The story of women's role in medicine in 19th-century Britain has been dominated by two iconic figures Sophia Jex-Blake (1840 - 1912) and Florence Nightingale (1820 - 1910)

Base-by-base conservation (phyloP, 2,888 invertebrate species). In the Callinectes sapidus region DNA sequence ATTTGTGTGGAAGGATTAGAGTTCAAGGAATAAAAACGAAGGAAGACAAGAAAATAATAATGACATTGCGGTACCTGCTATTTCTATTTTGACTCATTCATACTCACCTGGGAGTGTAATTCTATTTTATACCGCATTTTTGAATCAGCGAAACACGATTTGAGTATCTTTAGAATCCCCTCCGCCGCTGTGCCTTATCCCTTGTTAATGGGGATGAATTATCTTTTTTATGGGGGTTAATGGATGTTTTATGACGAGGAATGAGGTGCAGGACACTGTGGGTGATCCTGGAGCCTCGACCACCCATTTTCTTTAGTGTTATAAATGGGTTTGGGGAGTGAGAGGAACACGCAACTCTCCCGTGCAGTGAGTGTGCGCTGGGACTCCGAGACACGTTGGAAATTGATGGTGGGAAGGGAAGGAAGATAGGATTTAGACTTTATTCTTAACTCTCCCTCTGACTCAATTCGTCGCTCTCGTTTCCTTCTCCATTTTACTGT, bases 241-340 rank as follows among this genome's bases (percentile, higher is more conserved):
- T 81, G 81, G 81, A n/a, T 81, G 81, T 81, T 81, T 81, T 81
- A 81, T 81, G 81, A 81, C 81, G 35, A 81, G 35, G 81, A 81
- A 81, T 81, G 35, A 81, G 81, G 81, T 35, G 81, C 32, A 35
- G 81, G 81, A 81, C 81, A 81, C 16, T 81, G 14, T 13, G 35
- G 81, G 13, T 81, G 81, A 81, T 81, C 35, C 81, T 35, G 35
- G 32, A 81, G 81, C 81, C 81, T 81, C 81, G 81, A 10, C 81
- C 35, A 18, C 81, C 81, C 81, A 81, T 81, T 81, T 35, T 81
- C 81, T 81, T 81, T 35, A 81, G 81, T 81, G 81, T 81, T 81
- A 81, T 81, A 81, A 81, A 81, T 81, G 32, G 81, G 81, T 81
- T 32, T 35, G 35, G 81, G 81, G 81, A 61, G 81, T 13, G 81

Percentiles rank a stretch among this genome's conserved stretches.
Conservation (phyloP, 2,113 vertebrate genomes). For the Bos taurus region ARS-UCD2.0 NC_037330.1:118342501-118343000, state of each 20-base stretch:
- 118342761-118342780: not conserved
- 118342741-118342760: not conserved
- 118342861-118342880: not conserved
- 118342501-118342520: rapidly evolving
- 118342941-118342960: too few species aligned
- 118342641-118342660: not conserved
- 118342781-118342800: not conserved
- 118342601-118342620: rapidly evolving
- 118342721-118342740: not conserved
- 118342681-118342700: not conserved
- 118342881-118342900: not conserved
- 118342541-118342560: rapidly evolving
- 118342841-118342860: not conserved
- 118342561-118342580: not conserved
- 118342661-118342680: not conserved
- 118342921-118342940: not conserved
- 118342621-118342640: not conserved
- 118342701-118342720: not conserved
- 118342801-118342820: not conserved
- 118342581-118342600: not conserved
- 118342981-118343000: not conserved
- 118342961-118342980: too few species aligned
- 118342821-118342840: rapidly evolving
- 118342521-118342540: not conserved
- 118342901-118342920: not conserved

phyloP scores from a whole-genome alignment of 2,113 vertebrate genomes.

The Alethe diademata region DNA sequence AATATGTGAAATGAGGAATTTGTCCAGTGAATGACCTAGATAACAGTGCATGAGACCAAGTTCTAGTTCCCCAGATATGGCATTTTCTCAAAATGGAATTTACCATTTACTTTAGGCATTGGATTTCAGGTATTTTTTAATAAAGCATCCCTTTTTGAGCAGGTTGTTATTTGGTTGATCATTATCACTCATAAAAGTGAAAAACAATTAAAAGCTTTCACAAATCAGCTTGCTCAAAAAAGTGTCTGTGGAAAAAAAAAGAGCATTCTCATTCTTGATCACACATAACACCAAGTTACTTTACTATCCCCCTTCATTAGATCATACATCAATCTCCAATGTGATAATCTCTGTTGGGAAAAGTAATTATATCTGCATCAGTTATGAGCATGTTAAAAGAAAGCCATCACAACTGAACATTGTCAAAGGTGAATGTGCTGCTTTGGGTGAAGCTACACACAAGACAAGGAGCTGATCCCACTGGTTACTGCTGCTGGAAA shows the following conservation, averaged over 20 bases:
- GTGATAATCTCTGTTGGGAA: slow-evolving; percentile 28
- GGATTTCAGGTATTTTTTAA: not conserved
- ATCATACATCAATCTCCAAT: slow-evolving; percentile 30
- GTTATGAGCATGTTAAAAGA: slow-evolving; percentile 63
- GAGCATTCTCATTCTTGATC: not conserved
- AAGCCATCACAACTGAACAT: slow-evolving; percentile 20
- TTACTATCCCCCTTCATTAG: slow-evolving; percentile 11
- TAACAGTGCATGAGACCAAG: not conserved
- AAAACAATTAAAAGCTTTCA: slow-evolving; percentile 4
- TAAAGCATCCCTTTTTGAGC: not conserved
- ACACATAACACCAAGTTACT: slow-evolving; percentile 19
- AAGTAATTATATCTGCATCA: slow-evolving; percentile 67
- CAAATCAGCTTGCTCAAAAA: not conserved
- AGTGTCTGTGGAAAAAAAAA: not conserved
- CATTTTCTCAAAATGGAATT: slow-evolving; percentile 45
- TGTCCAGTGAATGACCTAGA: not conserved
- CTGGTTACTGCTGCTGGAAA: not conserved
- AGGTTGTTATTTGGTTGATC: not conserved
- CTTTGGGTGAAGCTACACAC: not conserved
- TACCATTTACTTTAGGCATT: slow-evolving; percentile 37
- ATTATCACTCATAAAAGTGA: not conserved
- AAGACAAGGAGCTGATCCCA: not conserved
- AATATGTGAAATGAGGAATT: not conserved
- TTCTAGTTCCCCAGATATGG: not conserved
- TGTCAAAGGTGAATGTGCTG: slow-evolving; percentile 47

They died within a couple of years of one another, but Florence Nightingale was the elder by twenty years, and became an established national heroine when she returned from the Crimean war in 1856. In 1860 a school for nurses was set up under her name at St Thomas' Hospital. This happened nine years before Jex-Blake led her own small group of women students to matriculate in medicine at the University of Edinburgh. The interval of twenty years between their birthdates, has some importance in their joint story. By the time that Jex-Blake was immersed in her publicity campaign and legal struggles, Florence Nightingale was already a legend.